7. Been taking this medication for 10 days now and swelling seems to be going down and pain ok now.
8. Skins is peeling on joint area and reddish/purplish
9. Pad of index finger sore ? , leg bone above ankle sore , elbows sore ?
Is this because the Allopurinol is getting rid of crystals elsewhere in my body that were not active soon , not sure
10. Only drink water (3litres), coffee (1 a day) , tea sometimes & sparkling
11. Eating no meat, but some fish and chicken
12. I have high iron, not haemachromotosis, but Dr said two years ago to give blood but ignored her, could high iron contribute to gout , I have heard yes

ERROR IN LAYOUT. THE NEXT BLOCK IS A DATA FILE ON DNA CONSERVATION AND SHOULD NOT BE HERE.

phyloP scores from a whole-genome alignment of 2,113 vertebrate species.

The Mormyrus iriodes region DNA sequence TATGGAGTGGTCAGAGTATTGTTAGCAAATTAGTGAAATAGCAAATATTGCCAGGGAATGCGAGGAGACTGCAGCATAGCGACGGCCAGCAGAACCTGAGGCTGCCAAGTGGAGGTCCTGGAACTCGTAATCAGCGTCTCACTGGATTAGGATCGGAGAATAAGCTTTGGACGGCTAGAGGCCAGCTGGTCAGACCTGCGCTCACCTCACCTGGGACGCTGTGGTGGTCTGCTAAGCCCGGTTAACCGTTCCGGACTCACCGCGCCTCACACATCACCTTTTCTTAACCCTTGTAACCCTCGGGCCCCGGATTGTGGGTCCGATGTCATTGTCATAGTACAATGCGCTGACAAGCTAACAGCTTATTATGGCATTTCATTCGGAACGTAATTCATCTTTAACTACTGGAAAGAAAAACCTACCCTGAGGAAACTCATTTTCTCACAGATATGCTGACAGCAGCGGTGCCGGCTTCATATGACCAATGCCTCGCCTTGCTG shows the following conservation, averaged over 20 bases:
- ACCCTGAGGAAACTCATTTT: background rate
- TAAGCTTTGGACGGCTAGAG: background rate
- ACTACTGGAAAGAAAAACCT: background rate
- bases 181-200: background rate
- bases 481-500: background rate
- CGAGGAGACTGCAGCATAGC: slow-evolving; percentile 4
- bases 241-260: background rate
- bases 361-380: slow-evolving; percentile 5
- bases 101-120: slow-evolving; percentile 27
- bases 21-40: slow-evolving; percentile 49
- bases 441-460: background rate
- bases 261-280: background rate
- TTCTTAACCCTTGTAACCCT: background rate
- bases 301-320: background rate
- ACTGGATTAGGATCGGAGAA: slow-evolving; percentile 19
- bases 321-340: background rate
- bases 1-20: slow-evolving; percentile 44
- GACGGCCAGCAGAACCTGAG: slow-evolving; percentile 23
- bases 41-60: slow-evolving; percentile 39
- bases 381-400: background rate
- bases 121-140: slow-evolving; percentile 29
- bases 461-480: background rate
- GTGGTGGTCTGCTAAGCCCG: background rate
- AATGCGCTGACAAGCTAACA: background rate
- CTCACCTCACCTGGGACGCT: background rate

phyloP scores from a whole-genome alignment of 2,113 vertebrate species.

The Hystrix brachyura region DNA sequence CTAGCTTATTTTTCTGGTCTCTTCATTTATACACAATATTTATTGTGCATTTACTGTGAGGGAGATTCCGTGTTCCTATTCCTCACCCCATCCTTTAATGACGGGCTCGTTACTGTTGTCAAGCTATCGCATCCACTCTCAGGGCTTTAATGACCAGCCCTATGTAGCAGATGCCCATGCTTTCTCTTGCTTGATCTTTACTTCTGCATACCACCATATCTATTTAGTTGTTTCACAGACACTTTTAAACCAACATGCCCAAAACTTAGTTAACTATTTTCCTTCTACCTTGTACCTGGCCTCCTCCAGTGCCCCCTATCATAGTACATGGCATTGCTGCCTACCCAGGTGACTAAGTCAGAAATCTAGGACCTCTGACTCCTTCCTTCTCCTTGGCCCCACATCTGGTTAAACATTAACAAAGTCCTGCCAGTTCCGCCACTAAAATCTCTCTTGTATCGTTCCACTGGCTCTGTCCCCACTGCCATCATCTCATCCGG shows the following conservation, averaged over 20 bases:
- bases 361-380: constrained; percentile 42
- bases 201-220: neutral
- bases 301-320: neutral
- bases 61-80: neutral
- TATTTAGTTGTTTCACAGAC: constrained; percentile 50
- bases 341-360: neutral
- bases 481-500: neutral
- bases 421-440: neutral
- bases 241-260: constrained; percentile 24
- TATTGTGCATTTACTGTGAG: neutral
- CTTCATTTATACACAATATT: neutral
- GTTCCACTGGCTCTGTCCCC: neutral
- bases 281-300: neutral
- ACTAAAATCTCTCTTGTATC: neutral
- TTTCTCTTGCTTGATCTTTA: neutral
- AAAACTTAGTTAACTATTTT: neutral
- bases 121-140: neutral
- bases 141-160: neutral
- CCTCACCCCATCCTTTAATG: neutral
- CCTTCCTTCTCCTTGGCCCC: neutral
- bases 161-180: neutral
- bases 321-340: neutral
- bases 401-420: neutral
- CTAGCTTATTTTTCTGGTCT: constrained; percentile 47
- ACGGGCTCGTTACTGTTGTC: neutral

13. Waiting for Blood place to call me to give blood
14. My friend got gout attack but only took Allopurinol for a month and then stopped and he has not has an attack for years.
12. Good web resources
13. So it’s been nearly 1 month now, swelling has gone down but not cokmpletely
14. Aim to only take Allopurinol and Colchicine for 1 month, but according to the above resources , it takes 3 months for the number of crystals to halve
and then from 3 months to 3 years to get rid of them completely
So may need to take the meds for at least 3 months.
14. So many factors to consider
b) High iron
d) Body weight(fat)
f) Specific gout triggers
15. Effects of Allopurinal and Colchicine I have had
a) Hot flushes
b) Skin went oily for a few days after taking , acne
c) More joints became achy (Finger,elbow,leg)
d) Funny taste in mouth
e) Upset stomach first few days not to bad
f) Not feeling 100%
g) Cough I had has not recovered (Wheezing like athma)
So in conclusion it seems diet only reduces Uric Acid levels by 1mg
Medication is the answer
Just like others dont want to rely on medication all my life